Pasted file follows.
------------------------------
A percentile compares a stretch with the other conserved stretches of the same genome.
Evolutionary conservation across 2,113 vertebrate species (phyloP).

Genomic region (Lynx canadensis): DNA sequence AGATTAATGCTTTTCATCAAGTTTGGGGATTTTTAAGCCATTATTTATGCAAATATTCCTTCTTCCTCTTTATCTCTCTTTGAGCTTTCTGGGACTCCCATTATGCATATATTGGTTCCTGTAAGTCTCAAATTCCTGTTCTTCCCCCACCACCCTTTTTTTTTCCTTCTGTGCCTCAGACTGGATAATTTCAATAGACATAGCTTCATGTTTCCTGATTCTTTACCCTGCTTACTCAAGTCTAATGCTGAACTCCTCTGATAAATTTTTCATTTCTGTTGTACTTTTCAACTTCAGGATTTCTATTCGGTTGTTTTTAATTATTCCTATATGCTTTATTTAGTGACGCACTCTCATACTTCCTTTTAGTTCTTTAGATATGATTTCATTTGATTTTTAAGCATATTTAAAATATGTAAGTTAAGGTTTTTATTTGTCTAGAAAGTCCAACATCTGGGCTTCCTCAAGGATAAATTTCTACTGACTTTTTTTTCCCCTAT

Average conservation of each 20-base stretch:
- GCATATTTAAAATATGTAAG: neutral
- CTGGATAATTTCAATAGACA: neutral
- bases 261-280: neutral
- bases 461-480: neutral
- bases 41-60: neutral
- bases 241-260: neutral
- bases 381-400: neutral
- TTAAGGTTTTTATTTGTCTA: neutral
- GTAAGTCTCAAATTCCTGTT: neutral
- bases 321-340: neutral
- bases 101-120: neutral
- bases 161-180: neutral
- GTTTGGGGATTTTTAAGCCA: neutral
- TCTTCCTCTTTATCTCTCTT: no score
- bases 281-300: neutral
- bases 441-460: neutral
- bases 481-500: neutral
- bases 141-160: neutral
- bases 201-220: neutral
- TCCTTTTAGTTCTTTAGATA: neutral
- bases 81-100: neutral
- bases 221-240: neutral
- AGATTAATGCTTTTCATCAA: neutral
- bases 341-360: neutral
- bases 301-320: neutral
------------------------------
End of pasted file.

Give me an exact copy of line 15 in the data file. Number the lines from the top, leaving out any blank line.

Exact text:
- bases 101-120: neutral